Today we went out to Out to Pasture Sanctuary for their Goats and Floats work/visiting day.
It was my first visit there, and I didn’t really know what to expect. We arrived on a beautiful, sunny Fall day to find friendly people of all ages working together or just enjoying the animals.
Clio bypassed the apple cider press, heading straight towards the back pasture. Pigs roamed freely around in varying sizes and colors from small miniature pot belly pigs to medium-large pink pigs to an enormous pig! They were seriously cute with their little wagging tails and happy personalities. All the animals had stories, the largest 700 pound pig, Poppy, was a mascot at Sunnyside Elementary School who was mistakenly believed to be a potbelly pig at first. This confusion seems to happen not infrequently with city people adopting pigs.
I would consider myself to be a city person, but I somehow have a country girl. One of my most embarrassing moments was years ago at the State Country Fair when we were looking at the pigs and I was disturbed to see one with massive growths on it. I asked the person next to me “What’s that?” in horror. They replied with obvious incredulity, “You mean, his testicles?”. In my defense, I have not seen a lot of pigs up close and promise you, it did not look natural.
Clio adores all animals, and they seem to sense this. She went right up to the donkeys, who were very timid and ran away from me. They were soon letting her pet them.
We saw goats, llamas (which I cannot tell the difference between them and alpacas), rams, rabbits, a turkey, ducks and many more animals. All happy and safe, and it was uplifting to see them enjoying life in this environment! We met Kit and John the owners. I was astonished that they also have full-time jobs in the city and commute back and forth 4 days/week. It is an hour commute! It takes them 2 hours to take care of their animals in the morning, and almost an hour in the evening.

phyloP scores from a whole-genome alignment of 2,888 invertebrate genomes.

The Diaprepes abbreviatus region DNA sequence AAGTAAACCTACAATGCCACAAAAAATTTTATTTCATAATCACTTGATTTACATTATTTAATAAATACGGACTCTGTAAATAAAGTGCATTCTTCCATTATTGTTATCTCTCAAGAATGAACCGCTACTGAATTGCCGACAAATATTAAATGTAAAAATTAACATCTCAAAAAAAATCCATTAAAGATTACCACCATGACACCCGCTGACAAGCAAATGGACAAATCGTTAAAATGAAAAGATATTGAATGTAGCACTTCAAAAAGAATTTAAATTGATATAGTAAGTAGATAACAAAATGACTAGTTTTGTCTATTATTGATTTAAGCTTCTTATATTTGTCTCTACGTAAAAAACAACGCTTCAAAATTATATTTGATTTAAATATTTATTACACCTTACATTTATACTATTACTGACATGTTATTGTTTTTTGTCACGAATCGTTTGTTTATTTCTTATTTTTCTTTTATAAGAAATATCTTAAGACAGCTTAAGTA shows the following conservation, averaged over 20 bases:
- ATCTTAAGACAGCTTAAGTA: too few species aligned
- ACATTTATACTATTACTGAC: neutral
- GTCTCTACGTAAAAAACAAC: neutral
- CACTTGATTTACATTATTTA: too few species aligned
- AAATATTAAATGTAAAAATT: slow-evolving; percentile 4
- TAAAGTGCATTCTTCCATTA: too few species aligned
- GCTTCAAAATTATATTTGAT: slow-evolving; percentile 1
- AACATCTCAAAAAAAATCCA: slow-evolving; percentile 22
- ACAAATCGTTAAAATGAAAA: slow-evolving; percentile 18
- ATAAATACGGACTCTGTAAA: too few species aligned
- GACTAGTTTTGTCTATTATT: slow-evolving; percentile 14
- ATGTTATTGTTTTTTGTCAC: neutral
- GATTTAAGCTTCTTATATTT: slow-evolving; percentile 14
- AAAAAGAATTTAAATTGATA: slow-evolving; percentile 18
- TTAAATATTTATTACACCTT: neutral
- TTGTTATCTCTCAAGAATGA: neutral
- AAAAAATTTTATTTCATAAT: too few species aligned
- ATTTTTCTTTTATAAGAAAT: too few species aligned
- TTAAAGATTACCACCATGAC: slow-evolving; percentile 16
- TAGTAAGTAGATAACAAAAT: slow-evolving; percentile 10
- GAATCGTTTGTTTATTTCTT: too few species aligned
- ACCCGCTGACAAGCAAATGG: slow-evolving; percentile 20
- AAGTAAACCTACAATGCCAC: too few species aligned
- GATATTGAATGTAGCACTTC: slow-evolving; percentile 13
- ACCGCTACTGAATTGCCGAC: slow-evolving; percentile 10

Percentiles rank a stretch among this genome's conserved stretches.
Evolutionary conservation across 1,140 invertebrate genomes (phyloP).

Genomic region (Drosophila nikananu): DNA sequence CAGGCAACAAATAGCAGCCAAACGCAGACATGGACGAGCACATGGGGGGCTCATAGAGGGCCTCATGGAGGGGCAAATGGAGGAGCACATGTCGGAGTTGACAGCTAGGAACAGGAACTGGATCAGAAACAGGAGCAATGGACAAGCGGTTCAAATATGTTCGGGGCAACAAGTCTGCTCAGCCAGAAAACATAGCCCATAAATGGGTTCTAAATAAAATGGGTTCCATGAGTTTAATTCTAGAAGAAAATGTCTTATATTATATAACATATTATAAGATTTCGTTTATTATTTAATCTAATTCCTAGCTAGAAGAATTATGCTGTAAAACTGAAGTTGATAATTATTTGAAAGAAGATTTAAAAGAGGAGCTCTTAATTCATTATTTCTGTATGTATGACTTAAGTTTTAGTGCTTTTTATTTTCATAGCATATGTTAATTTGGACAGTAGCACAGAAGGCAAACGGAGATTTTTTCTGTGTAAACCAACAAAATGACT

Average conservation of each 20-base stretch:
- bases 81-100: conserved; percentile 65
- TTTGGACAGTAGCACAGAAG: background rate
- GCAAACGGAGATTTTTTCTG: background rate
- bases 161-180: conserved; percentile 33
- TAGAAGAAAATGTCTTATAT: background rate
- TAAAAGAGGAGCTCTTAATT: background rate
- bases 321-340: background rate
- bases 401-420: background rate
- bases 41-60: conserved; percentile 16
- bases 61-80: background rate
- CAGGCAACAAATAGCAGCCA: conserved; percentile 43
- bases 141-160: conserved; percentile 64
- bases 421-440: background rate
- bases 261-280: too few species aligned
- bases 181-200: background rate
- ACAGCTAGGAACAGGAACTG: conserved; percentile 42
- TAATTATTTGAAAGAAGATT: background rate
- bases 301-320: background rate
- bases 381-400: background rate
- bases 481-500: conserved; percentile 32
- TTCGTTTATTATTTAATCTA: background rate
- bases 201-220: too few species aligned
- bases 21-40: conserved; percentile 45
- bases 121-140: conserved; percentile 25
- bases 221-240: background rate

There seems to be a range of things to do there from painting, spreading bark chips on paths, repairing fences, deworming, cleaning stalls, and more. One of my favorite “jobs”, too fun to seem like work, was to get pears that had fallen on the tops of shelters off of the tarp roofs. As a team of us threw the pears on the ground, pigs and goats came running.
The volunteers are treated very well, with the promised ice cream floats (non-dairy coconut ice cream), fresh-pressed apple cider, and delicious cookies, pies, bread and other snacks. All vegan, and delicious.
I’d encourage you to check out their website, there are multiple ways to donate, and if you are in Oregon they have work parties and a place to donate items for yard sale by the Hollywood Fred Meyer. I am so impressed with the difference these two people make, and how they have a loyal team of volunteers to help them that are dedicated as well.
Thank you for opening up your farm, Kit and John. Thank you for what you are doing. Let me know if there is anything we can do to help spread the word. We plan to come back as often as you’ll have us. And Kit, if you ever want to share your recipe for those chocolate chip cookies with me, I can’t stop thinking about them.